What does it mean for something to be thread-safe? By saying that X is thread-safe, we mean that if multiple threads use X at the same time, we don't have to worry about concurrency problems. The STL, for instance, is not thread-safe; if we were to create an STL queue and have two threads to operate on it simultaneously, we would have to manually perform all locking operations. The cout instruction is also not thread-safe.
Suppose now we want to build a thread-safe queue; the methods we want the queue to have are insert(item), remove() and empty(). The ?rst question to be asked is what should remove() do when the queue is empty. One solution would be for it to return a special value (such as NULL or -1, etc) or to throw an exception. It would be much more elegant and useful, however, to make that function call wait until something actually appears in the queue. By implementing this type of blocking system, we are in fact implementing part of a producer-consumer system.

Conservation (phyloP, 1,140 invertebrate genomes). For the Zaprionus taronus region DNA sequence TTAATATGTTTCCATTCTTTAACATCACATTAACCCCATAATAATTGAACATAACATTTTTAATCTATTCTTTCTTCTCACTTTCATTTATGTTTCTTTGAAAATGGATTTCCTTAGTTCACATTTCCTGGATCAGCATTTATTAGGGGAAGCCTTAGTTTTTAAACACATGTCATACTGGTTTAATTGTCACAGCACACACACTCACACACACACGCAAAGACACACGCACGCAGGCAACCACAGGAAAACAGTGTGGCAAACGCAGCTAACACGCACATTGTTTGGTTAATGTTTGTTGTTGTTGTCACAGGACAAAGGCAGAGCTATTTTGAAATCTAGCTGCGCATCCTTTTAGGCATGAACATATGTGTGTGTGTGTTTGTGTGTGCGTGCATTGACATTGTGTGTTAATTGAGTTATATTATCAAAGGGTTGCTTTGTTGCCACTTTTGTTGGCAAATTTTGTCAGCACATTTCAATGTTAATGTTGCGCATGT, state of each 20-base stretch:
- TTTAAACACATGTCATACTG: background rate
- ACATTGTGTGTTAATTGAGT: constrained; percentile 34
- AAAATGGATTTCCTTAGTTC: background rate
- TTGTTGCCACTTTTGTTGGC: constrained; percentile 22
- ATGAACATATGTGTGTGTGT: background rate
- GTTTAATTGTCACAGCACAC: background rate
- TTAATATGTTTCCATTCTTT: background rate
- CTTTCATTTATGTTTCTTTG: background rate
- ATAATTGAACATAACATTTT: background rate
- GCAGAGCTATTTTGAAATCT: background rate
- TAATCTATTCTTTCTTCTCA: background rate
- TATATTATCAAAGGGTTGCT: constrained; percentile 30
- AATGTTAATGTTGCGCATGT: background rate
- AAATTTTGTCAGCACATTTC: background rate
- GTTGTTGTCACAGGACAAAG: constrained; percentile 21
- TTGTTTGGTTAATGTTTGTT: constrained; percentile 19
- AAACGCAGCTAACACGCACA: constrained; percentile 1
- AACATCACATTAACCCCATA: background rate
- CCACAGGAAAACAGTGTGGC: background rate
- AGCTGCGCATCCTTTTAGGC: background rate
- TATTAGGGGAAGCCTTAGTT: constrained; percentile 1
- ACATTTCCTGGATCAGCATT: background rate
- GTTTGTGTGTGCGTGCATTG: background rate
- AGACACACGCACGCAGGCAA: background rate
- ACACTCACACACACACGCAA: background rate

Now let us think of how to make the function wait. We can spin, i.e. write something like while (empty()) ;. This, however, obviously doesn't work, since the test of emptiness needs to read shared data; we need to put locks somewhere! And if we lock around the while(empty()); line, the program will hang forever. The conclusion is that we need some way of going to sleep and at the same time having someone to wake us up when there's something interesting to do. Let us now present several possible implementations for this system and discuss why they do not work. The ?rst possibility is:
lock() // needs to lock before checking if it's empty
if (queue empty)
if (thread waiting)
wake up dequeuer